Once again, Bird Observer offers a painting by the artist who has created many of our covers, Barry Van Dusen. Barry, who lives in Princeton, Massachusetts, is well known in the birding world. Barry has illustrated several nature books and pocket guides, and his articles and paintings have been featured in Birding, Bird Watcher’s Digest, and Yankee Magazine as well as Bird Observer. Barry’s interest in nature subjects began in 1982 with an association with the Massachusetts Audubon Society. He has been influenced by the work of European wildlife artists and has adopted their methodology of direct field sketching. Barry teaches workshops at various locations in Massachusetts. For more information, visit Barry’s website.
The Common Yellowthroat (Geothlypis trichas) is an abundant warbler of thickets whose wichity-wichity-wichity song is a familiar sound in spring. Males are easily identified by the black mask, which is set off from the olive crown by a band of white. Their upperparts are olive, and their underparts are bright yellow except for the grayish-olive belly, which separates the yellow throat and undertail. Lacking the mask and white band, females are otherwise similar to males but have drabber underparts. In juvenile females, the yellow is muted. Juvenile males have an indistinct mask.
The Common Yellowthroat is a widely distributed species, breeding in all of the United States except Hawaii, and in all of the Canadian Provinces. Most populations are migratory, although there are resident populations in the southeastern United States, California, and Mexico. They winter in Texas, south Florida, and Mexico; in Central America as far south as Panama; and in the Bahamas and Greater Antilles. In Massachusetts the Common Yellowthroat is considered a common to very common breeder and a very common migrant; it is occasional in winter. Migrants arrive in May and leave from late August through September, although a few may linger.
The taxonomic picture of subspecies of the Common Yellowthroat is muddled due to individual variation in size and plumage, winter range overlap between subspecies, and clinal variation where subspecies are in contact. However, 13 subspecies are generally recognized in this widespread species. The subspecies G. t. trichas is found over much of the eastern half of North America. Common Yellowthroats are closely related to other Geothlypis species such as Kentucky Warbler (G. Formosa).
Common Yellowthroats are usually monogamous, but females dally with other males, which may explain the male’s close following (mate guarding) of his mate, a common behavior in the species. They usually produce two broods per season. The male has two songs, a perch song—wichity-wichity-wichity—and a flight song, which is a three-part complex song incorporating part of the perch song. Males sing the perch song during spring migration throughout the breeding cycle. The flight song accompanies tail bobbing and wings quivering while the males ascend up to 30 feet above the ground. The song presumably serves as both territorial advertisement and mate attraction. Territorial defense involves tchat calls, chases, wing and tail flicking, and occasionally grappling. Females may defend their territory against other females.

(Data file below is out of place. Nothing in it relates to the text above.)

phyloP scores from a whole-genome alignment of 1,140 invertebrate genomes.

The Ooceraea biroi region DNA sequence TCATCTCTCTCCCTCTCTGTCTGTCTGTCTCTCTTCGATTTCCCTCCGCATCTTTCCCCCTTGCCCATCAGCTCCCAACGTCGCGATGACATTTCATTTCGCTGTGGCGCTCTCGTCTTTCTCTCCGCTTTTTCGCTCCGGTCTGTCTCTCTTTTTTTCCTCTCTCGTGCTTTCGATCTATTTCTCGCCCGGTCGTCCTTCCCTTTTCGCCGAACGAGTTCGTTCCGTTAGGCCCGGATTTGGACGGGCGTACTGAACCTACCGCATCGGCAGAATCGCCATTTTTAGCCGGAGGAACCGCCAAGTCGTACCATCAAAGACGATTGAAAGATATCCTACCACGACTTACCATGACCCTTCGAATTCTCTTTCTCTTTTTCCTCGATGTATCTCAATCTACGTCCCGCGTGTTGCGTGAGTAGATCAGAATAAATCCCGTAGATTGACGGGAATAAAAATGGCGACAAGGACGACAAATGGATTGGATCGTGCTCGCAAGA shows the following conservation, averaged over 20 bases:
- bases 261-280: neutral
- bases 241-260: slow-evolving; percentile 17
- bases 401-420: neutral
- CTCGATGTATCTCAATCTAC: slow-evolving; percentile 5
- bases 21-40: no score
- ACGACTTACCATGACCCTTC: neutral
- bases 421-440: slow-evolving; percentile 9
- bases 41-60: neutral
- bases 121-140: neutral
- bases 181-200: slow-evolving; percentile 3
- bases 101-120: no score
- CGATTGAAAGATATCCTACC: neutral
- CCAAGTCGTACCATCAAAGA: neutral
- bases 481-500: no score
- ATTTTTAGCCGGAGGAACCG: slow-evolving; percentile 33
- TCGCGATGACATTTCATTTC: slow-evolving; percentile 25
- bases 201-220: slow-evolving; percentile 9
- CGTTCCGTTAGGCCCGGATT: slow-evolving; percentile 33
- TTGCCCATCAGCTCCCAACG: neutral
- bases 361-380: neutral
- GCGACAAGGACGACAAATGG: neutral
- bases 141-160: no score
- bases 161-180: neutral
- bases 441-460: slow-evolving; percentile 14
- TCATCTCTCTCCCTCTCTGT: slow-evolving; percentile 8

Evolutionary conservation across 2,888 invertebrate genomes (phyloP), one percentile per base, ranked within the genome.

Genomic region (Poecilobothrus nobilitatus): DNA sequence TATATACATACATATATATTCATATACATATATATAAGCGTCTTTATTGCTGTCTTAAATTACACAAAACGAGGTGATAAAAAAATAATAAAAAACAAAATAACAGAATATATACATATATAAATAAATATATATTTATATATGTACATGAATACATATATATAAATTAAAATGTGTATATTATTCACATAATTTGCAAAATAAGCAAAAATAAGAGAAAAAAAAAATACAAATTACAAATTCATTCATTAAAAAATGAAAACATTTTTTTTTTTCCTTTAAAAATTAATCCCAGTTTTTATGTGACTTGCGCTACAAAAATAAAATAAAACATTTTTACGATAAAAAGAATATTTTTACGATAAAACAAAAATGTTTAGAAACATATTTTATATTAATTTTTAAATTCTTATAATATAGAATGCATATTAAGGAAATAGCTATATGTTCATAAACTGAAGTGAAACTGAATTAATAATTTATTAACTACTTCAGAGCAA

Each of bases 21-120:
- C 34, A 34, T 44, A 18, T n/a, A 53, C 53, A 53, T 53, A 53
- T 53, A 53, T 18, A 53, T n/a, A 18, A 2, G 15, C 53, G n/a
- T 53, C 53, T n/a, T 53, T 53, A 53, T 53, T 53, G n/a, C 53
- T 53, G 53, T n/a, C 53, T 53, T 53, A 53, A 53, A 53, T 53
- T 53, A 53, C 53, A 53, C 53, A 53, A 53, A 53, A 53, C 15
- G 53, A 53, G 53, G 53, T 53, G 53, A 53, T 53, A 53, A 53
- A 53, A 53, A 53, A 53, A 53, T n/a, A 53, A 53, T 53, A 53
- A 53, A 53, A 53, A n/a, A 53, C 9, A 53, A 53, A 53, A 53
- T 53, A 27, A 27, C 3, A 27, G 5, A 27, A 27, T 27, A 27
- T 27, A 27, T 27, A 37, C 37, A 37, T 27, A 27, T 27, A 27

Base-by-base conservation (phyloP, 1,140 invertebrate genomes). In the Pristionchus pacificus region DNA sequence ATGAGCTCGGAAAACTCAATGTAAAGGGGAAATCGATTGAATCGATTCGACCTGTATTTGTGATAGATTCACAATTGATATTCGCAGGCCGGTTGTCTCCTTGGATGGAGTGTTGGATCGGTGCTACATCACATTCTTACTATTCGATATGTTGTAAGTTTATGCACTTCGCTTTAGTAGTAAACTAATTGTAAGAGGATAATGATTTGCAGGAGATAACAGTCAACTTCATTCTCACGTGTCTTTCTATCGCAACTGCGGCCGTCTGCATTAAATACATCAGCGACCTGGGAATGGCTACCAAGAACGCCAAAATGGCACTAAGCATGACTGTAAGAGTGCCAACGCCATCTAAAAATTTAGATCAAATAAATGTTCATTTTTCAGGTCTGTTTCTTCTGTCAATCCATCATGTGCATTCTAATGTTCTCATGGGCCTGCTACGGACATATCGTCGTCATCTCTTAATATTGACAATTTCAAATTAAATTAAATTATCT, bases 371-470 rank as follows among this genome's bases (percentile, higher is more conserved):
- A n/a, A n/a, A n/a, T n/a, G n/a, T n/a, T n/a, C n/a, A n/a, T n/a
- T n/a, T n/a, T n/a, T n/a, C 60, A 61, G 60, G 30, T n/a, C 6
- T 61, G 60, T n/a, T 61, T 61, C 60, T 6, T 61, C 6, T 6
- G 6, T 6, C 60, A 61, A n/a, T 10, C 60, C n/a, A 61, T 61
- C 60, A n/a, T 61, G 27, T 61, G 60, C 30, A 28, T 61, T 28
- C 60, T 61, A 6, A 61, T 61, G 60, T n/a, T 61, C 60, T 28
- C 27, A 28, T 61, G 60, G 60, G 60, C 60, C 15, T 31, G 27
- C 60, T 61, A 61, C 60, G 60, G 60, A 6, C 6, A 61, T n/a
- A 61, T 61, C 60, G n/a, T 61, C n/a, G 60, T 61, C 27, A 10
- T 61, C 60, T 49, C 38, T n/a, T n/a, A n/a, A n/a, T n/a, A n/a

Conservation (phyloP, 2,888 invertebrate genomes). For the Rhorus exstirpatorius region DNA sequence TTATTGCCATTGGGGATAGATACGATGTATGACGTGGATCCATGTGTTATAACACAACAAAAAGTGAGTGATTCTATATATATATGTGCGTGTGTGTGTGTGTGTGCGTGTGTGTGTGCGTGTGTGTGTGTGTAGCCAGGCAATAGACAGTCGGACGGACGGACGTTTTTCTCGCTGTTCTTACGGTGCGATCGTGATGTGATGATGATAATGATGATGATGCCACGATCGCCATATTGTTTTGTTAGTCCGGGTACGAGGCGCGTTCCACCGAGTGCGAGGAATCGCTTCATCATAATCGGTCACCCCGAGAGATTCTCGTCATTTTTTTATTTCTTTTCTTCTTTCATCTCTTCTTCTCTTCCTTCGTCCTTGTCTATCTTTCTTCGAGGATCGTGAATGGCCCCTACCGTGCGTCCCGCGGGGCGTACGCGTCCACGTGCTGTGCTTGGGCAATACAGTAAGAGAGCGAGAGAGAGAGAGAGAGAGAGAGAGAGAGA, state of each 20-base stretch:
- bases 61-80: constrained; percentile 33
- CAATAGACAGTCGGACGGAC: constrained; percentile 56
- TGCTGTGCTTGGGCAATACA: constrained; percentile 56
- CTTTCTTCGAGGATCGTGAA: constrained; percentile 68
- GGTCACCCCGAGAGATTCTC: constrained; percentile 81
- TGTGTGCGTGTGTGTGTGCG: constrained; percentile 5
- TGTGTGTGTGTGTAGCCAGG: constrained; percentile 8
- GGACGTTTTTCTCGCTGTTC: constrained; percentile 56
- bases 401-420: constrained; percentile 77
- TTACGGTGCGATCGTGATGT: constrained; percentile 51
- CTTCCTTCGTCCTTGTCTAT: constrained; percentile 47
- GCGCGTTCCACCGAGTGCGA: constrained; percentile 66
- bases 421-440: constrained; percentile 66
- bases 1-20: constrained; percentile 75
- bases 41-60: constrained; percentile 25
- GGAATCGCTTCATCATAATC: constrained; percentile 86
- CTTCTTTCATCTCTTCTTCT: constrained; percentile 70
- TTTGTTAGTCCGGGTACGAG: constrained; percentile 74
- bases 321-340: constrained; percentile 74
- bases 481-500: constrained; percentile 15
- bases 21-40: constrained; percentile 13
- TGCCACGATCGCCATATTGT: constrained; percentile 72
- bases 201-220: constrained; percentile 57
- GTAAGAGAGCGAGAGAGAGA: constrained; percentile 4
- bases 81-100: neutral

Common Yellowthroats occupy a variety of habitats with thick vegetation, from wetlands to undergrowth in pine forests—basically any scrub or thicket environment. The female builds the nest, a well-hidden bulky cup of grass, leaves, and other plant materials; it is lined with fine grass. The usual clutch is four creamy eggs blotched with dark colors. Only the female develops a brood patch, and she alone incubates the eggs for the 12 days to hatching and broods the chicks. The male may bring food to the female during incubation. The young are altricial—nearly naked and helpless; their eyes are closed. By day eight post-hatching, the chicks are able to leave the nest and can fly when they are three weeks old. Both parents feed the young for the five weeks to independence.
Common Yellowthroats forage mainly in low vegetation and on the ground, gleaning leaves and bark. They also hover-glean and hawk flying insects. They have even been recorded foraging at army ant swarms in Mexico. Their diet includes spiders and a broad spectrum of insects: adult beetles, flies, moths, ants, termites, wasps, bees, and a variety of insect larvae—almost anything that crawls or flies.
Common Yellowthroats are often heavily parasitized by cowbirds. In one study nearly half of the Yellowthroat nests contained cowbird eggs. But Yellowthroats often build new nest layers over cowbird eggs or abandon a parasitized nest. As nocturnal migrants, Common Yellowthroats are susceptible to tower strikes. Habitat alteration on their wintering ground may be a problem. Breeding Bird Survey data suggest steady or slightly decreasing population numbers, but the vast breeding area of the species plus land-use policies that encourage early successional growth suitable for Common Yellowthroats bode well for these warblers.
William E. Davis, Jr.